“Responding to America’s Prescription Drug Abuse Crisis”: Administration’s New Action Plan Includes Changes to the CSA

April 21, 2011

By John A. Gilbert, Jr. & Peter M. Jaensch

In a press conference at the National Press Club on April 19, 2011, the Administration presented its action plan (“Plan”) to address concerns about the increase in prescription drug abuse.  The Plan is entitled: “Epidemic: Responding to America’s Prescription Drug Abuse Crisis.”  Representing the Administration were White House Director of National Drug Control Policy Gil Kerlikowske, FDA Commissioner Margaret A. Hamburg, Assistant Secretary for Health and Human Services Howard Koh, and DEA Administrator Michele M. Leonhart.  (In a separate post we discuss FDA's final Risk Evaluation and Mitigation Strategy the Agency will require for all extended-release opioid medications, which FDA announced when the Administration presented its Plan.)

The Plan focuses primarily on measures to combat the abuse of prescription opioid analgesics.  The Plan calls for coordinated efforts by federal and state authorities in four key areas: Education and Training; Tracking and Monitoring; Proper Medication Disposal; and Enforcement.  Among these would be changes to the federal Controlled Substances  Act (“CSA”) and possibly state controlled substances laws, requiring the support of Congress and state legislatures.

A principal feature of the Plan is a proposed new requirement that prescribers “be trained on responsible opioid prescribing practices” as a prerequisite to registration with the DEA. Given that a DEA registration is required for practitioners to prescribe controlled substances to their patients, practitioners would need to meet this requirement to be permitted to prescribe controlled drugs.   The Plan does not provide details concerning this proposed training, stating only that such “training would include assessing and addressing signs of abuse and/or dependence.”  Such action would require a legislative amendment to the CSA, as the Plan openly acknowledges.  In questioning at the announcement of the Plan, Administrator Leonhart appeared to anticipate Congressional cooperation would be forthcoming and not controversial.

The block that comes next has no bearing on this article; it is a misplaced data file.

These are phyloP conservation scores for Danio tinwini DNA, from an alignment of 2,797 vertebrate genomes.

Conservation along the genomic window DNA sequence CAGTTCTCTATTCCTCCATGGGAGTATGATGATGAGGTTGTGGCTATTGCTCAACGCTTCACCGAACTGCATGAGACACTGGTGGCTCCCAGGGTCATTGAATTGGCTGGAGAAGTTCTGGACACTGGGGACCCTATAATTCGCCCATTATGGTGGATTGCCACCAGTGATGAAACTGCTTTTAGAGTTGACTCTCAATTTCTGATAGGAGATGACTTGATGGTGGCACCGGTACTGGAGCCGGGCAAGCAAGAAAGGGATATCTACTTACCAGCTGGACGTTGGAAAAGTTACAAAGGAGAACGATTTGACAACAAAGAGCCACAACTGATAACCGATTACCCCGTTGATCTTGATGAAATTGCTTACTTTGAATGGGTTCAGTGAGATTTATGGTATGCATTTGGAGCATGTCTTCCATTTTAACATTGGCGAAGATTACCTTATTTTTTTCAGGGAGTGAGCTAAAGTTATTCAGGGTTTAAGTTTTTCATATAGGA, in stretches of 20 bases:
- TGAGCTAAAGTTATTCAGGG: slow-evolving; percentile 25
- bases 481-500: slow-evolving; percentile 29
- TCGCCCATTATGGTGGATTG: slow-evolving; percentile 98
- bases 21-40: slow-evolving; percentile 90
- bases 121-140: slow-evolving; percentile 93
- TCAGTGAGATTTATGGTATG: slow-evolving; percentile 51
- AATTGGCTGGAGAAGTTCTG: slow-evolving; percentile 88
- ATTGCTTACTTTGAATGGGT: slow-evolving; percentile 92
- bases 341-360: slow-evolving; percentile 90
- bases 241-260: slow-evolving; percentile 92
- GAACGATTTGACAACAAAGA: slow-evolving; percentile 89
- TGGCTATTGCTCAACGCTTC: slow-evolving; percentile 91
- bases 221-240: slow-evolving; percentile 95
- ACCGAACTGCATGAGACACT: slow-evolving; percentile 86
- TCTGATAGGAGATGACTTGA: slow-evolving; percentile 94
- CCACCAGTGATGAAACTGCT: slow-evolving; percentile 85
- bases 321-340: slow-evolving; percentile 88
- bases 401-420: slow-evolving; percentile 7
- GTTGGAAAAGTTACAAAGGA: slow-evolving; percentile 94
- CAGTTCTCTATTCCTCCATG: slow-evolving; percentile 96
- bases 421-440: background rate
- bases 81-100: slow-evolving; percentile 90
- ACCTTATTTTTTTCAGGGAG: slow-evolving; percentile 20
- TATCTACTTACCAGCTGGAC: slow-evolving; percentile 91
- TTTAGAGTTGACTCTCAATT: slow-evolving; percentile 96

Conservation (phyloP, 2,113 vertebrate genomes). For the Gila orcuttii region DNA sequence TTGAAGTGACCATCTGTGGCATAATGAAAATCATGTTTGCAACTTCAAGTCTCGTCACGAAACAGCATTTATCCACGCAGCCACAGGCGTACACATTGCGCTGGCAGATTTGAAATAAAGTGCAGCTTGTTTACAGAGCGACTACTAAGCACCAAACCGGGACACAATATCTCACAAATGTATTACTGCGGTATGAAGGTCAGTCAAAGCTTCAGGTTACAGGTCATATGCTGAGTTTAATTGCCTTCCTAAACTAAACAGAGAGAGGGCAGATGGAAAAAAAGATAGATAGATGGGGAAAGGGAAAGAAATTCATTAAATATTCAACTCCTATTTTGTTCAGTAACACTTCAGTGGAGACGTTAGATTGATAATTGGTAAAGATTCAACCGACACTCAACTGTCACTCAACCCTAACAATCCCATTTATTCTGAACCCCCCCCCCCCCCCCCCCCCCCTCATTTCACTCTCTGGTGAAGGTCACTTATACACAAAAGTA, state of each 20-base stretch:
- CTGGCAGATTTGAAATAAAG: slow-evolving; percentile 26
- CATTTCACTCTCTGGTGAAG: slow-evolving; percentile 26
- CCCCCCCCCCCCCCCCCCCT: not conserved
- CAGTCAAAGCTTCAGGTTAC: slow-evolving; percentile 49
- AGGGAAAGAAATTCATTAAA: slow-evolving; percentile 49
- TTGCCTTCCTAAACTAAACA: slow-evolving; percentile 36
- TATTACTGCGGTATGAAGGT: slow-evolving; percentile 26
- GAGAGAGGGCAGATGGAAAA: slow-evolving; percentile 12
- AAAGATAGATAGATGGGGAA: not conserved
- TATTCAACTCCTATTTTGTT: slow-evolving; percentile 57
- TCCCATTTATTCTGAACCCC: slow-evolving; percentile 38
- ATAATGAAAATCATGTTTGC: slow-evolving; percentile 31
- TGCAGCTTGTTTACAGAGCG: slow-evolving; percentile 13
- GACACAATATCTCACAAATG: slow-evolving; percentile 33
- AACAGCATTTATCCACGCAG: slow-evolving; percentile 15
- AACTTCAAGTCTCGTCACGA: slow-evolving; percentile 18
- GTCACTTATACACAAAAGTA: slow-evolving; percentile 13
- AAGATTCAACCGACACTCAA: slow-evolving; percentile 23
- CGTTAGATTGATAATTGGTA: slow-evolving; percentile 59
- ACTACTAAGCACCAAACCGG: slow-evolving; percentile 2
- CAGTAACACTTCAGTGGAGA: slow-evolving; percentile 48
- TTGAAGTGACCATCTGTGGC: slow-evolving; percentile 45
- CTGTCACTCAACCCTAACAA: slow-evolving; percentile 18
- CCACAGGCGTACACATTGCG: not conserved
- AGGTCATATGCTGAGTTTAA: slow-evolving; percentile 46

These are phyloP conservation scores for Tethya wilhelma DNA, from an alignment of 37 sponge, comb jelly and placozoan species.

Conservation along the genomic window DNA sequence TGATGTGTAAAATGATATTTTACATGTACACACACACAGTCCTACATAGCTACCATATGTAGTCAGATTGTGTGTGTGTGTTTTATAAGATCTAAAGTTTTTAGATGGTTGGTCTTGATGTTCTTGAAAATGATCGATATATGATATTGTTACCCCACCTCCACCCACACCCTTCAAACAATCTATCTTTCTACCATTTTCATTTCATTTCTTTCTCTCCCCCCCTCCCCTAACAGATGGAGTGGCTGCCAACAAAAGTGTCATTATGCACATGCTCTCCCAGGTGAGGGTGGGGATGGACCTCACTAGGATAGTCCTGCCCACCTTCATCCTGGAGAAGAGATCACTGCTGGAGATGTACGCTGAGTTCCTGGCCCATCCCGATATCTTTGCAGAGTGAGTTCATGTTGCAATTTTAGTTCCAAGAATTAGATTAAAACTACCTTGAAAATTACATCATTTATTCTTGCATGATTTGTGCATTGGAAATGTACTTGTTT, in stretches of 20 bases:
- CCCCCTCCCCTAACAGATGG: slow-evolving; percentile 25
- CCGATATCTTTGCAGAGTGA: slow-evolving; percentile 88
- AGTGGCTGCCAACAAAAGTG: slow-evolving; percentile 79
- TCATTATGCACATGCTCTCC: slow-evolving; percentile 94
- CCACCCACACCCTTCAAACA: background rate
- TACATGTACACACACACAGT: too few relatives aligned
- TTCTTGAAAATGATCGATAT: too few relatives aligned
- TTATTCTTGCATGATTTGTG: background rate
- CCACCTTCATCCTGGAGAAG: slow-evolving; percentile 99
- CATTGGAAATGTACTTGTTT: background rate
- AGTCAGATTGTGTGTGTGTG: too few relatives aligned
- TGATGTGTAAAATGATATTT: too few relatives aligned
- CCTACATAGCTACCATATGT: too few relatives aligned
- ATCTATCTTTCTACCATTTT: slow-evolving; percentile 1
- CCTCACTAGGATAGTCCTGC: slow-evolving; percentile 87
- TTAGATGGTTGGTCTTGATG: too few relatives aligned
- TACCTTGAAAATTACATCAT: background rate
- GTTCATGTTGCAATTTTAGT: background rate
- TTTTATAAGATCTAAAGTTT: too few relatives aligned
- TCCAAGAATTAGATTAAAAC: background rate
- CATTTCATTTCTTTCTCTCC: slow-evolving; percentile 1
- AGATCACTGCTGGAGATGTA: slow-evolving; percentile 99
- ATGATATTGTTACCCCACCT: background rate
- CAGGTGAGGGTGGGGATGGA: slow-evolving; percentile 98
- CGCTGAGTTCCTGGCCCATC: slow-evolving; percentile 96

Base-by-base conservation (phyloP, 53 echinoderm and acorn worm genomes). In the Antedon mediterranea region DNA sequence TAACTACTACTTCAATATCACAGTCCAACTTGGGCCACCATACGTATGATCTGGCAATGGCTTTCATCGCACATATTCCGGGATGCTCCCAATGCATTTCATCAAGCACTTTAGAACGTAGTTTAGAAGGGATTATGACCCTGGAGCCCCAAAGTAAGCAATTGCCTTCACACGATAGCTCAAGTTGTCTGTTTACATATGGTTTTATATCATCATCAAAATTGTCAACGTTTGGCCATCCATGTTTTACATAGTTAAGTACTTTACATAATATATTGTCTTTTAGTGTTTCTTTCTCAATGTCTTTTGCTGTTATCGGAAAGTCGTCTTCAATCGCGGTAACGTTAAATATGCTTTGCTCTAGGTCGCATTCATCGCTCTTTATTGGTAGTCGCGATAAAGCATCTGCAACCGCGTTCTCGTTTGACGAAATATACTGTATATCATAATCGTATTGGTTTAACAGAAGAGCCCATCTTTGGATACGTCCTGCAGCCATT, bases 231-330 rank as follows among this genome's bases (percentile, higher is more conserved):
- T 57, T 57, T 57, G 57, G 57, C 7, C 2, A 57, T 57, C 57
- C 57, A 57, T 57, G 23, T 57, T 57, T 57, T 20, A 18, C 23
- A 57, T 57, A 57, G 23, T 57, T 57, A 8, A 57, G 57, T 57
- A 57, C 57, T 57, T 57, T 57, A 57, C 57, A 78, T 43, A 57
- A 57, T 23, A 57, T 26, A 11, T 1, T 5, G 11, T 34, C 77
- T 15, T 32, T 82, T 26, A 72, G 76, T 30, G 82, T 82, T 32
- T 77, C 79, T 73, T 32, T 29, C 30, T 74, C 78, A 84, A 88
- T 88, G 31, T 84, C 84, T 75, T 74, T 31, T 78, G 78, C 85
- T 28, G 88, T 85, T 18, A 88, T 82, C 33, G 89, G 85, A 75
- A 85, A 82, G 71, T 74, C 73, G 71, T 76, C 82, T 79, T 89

The Plan also calls on those states that have not implemented Prescription Drug Monitoring Programs ("PDMPs") to do so.  Currently 35 states have such plans.  In addition, the Plan calls for efforts going beyond most currently existing state PDMPs by encouraging an exchange of information between state plans.  Such information-sharing would arguably permit state and federal authorities to prevent drug seekers from circumventing existing limits by doctor-shopping and filling prescriptions across state lines.

The Plan also anticipates DEA administrative actions around drug disposal and e-prescribing. In the short-term, such activities primarily involve increased frequency of events at which DEA and possibly other federal and state agencies will collect unused controlled substances from end-users for disposal.  The CSA contemplates a closed system of controlled drug distribution, thus the return of controlled substances by patients to a DEA registrant, such as a pharmacy, has been prohibited under DEA regulations, with limited exceptions.  In the long term, DEA has stated that this issue would be addressed through promulgation of new regulations on disposal of controlled substances dispensed to end-users.  The Plan further contemplates issuance by DEA of a long-awaited final rule on the e-prescribing of controlled substances.